MILITARY VEHICLES ARE NOW COOL

I GREW UP IN THE 1960S DURING THE VIETNAM WAR, a terrible time for the home team. Our nation was divided. Our military involvement became more and more unpopular. The growing anti-war movement viewed the military with contempt. Any idea of marketing a vehicle to the American public back then would have been like driving through a minefield. In contrast, Americans hold today's military in high regard.

I GREW UP IN THE 1960S DURING THE VIETNAM WAR, a terrible time for the home team. Our nation was divided. Our military involvement became more and more unpopular. The growing anti-war movement viewed the military with contempt.

Any idea of marketing a “military” vehicle to the American public back then would have been like driving through a minefield.

In contrast, Americans hold today's military in high regard. Sept. 11 has a lot to do with that. But so does the Persian Gulf War of 1991.

One of the standouts of that war was the Hummer, the ultimate SUV even without machine gun mounts. Shortly after the war, AM General, the Hummer's manufacturer, started marketing the bulky vehicle to the general public.

Few Americans bought Hummers. But the vehicle was a war hero. It showed up in a lot of action movies. Arnold Schwarzenegger owns a couple. The vehicle had that certain something. General Motors Corp. thought so. That's why they bought the icon brand in 1999.

Now, GM is putting its Hummer marketing in overdrive with a new H2 (that's smaller and less expensive than the original HumVee), a new dealership network and design plans for how a real Hummer dealership should look.

To GM, new Hummer stores should sport a military look. The first one to be built like that, in Milwaukee, is the subject of this month's cover story, starting on page 14.

It's a bold dealership owned by a nice guy, John Bergstrom, a small-town Wisconsin boy who's come a long way since opening his first dealership 20 years ago.

The country has come a long way too, from the Vietnam-era days, when many people disdained the military, to now, when military-inspired vehicles are sold at a dealership with a military motif.

Also in this issue is a story on pg. 18 about one of Hummer's competitors, the venerable Land Rover, a British brand that's making inroads on the off-roads of American.

Land Rover, like Hummer, has military roots and is an icon brand. It's interesting to watch an English SUV maker fighting to increase its presence in the U.S. — especially on the battlefield that's the competitive SUV market.

Who would have thought?

GM CEO vacations by visiting dealers

Detroit auto companies close for two weeks in July for the Motor City's annual “summer shutdown.”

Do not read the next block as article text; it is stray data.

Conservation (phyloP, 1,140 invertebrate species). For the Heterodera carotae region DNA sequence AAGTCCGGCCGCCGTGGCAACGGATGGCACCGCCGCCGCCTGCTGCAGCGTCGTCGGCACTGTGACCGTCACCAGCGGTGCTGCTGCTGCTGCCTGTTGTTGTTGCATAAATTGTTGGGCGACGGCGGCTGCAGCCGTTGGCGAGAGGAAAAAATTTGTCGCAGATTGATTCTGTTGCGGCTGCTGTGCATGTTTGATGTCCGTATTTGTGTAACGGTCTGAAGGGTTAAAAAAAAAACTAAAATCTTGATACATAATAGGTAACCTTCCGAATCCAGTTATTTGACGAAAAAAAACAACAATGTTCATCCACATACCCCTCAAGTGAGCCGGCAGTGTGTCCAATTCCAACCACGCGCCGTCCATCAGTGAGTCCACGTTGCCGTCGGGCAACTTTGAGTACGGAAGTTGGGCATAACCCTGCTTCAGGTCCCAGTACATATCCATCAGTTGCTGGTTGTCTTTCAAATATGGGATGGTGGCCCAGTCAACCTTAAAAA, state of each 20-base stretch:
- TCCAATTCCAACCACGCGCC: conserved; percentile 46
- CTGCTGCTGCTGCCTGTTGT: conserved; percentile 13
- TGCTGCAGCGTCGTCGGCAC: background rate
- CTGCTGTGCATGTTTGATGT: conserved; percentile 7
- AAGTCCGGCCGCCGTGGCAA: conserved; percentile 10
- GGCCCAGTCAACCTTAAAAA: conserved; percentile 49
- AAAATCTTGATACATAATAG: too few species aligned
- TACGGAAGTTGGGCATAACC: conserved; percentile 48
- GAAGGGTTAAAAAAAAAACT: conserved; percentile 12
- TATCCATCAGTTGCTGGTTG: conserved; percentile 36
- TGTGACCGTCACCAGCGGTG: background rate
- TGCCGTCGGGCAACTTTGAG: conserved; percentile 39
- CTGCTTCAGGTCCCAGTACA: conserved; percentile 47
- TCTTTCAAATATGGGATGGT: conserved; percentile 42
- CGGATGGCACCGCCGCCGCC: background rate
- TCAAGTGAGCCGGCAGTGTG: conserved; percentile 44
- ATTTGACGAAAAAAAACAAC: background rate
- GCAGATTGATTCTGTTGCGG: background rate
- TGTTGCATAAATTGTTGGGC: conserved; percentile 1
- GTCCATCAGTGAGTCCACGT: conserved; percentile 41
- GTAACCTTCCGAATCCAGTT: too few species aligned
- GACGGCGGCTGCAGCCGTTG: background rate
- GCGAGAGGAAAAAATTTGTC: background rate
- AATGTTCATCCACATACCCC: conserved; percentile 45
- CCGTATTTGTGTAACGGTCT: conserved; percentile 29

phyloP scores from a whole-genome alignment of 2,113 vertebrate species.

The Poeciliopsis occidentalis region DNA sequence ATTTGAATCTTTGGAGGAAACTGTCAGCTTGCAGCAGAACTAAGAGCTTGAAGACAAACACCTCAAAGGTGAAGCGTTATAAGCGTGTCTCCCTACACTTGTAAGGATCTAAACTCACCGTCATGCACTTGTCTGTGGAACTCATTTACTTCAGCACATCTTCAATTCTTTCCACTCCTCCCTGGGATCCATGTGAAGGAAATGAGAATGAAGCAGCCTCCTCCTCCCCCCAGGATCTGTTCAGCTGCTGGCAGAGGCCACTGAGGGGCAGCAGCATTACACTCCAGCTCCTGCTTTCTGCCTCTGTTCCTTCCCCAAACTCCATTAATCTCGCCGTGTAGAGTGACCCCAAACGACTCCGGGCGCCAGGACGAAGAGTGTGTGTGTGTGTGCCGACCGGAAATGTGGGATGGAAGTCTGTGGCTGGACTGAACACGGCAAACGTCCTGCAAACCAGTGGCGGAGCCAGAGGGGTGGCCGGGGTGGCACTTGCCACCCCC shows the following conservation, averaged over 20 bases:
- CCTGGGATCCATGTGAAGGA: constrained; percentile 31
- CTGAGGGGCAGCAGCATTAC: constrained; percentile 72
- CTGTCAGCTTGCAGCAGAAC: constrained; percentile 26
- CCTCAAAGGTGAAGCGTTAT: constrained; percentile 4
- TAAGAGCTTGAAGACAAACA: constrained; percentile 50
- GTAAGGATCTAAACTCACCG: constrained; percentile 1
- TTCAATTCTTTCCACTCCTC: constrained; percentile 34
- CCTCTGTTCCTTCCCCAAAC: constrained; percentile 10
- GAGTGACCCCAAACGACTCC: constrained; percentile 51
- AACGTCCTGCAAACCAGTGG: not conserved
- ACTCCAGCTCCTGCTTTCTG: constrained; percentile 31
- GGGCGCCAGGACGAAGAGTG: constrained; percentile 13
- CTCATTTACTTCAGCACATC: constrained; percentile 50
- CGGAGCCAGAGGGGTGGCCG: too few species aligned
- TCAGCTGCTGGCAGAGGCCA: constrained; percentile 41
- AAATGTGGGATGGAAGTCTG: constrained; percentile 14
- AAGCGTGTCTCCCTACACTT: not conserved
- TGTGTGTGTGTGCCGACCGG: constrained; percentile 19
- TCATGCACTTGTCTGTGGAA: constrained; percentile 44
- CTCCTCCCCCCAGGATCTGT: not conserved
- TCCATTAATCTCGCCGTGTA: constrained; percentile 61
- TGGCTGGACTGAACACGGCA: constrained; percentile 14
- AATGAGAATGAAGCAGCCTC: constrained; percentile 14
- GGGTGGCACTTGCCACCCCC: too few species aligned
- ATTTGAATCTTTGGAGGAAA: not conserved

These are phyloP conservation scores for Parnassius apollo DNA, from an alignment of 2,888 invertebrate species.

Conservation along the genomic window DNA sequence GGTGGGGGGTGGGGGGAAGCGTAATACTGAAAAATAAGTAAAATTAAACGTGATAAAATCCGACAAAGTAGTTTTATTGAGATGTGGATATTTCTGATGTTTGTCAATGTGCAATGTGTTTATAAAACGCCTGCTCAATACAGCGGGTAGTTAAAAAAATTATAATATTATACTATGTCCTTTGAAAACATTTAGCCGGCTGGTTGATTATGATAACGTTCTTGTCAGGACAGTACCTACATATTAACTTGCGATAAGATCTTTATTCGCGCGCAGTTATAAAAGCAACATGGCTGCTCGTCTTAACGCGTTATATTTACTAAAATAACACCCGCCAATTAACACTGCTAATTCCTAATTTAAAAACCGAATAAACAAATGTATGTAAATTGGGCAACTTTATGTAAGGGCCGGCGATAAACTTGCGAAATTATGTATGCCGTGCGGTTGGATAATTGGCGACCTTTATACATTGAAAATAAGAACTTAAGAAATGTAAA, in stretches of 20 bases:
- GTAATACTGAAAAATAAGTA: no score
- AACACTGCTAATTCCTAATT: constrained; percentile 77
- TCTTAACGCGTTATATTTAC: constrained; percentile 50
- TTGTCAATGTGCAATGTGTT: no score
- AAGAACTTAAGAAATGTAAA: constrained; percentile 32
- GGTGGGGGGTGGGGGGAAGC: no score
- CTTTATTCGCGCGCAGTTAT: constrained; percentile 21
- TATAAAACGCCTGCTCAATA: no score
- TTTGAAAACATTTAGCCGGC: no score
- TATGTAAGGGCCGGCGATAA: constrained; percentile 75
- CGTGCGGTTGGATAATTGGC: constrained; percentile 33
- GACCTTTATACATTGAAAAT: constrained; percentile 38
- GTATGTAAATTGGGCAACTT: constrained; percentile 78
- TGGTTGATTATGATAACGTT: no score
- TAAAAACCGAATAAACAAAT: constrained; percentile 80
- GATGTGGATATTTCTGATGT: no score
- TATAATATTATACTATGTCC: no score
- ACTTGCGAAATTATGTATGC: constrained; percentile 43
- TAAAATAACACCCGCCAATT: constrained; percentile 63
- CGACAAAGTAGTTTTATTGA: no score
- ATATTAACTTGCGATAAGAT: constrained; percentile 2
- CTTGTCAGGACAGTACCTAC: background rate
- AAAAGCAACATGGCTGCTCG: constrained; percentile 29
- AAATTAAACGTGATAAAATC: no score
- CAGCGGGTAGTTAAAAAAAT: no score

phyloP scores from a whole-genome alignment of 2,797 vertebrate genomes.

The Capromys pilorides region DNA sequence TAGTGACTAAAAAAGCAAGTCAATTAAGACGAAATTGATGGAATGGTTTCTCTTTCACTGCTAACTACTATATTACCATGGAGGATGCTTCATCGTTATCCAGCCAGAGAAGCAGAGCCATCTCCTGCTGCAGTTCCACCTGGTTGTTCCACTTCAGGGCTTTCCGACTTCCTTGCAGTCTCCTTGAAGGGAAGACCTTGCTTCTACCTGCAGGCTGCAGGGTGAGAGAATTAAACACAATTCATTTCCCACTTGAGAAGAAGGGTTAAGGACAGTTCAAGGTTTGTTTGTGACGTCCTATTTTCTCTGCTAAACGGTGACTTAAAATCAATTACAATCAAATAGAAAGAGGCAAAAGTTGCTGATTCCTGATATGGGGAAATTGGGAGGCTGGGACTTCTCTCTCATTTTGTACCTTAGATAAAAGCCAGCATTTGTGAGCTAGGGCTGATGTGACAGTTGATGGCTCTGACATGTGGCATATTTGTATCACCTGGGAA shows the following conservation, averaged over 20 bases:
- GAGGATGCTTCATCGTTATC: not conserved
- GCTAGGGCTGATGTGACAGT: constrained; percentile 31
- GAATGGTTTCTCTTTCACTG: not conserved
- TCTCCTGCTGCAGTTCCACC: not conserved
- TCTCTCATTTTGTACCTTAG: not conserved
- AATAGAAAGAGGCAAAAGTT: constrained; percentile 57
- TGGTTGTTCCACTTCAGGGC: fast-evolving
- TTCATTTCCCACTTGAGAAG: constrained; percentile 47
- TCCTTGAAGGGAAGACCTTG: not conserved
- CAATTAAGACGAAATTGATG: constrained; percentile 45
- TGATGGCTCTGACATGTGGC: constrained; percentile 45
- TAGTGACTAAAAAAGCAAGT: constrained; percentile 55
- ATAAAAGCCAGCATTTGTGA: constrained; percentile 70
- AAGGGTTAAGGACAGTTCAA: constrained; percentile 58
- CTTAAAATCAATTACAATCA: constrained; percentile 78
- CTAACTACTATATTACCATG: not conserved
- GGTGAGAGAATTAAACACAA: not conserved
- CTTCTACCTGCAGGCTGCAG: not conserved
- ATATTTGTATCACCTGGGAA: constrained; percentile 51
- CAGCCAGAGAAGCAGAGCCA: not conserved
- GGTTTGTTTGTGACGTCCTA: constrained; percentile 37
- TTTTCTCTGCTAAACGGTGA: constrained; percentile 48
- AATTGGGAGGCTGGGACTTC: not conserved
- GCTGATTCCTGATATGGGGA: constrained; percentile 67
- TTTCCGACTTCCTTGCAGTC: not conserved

But busy GM President and CEO Rick Wagoner Jr. uses that time, not to hit the beach, but to hit dealerships and dealer meetings.

“I'm supposed to be on vacation, but it's a good opportunity to meet with dealers,” says Wagoner in Milwaukee for the grand opening of that new Hummer dealership.

From there, he beelined to a regional dealer council meeting, then to more dealer sessions elsewhere.

What are dealers telling him?

“Their biggest complaint is a shortage of products, but I don't think it's a chronic shortage,” says Wagoner.

On the shy side are large and medium SUVs, some mid-size cars such as the Chevrolet Impala and full- and mid-size trucks, according to Wagoner.

Auto gadgets and gizmos

Back page columnist Nat Shulman this month tells of difficulties that elderly drivers such as himself face, and the need for auto makers to address that.

In fact, some amazing high-tech stuff is in the works. It will make cars of the near future safer and smarter, says New York City dealer John LaSorsa, president of LaSorsa Buick-Pontiac-Cadillac.

“As the auto industry joins forces with the high-tech world — with safety and convenience items leading the way — the results are astounding,” he says.

Some mind-blowing technological features coming to a car near you:

Adaptive cruise control: A reality on some cars. It allows drivers to keep a safe distance from the car in front, via automatic braking and accelerating.

Steer-by-wire: There are no mechanical connections between the steering wheel and the steering gear. Ultimately, active steering will allow cars to communicate their position to other vehicles automatically to avoid collisions.

Lane departure warning system: A sensitive mounted camera detects the position and direction of a vehicle within a lane. From the information received, the system can determine whether an unintended lane departure is imminent, then warn the driver.

Meanwhile, auto makers are stepping up efforts to outfit cars of the future for elderly motorists. That includes adaptive equipment such as lifts, hand controls and bigger door openings.

Says a GM spokesman, “If you look at some 79 million baby boomers coming of age, the senior population is really going to expand in the next 10 to 15 years.”


Steve Finlay is editor of Ward's Dealer Business. His e-mail address is: [email protected]

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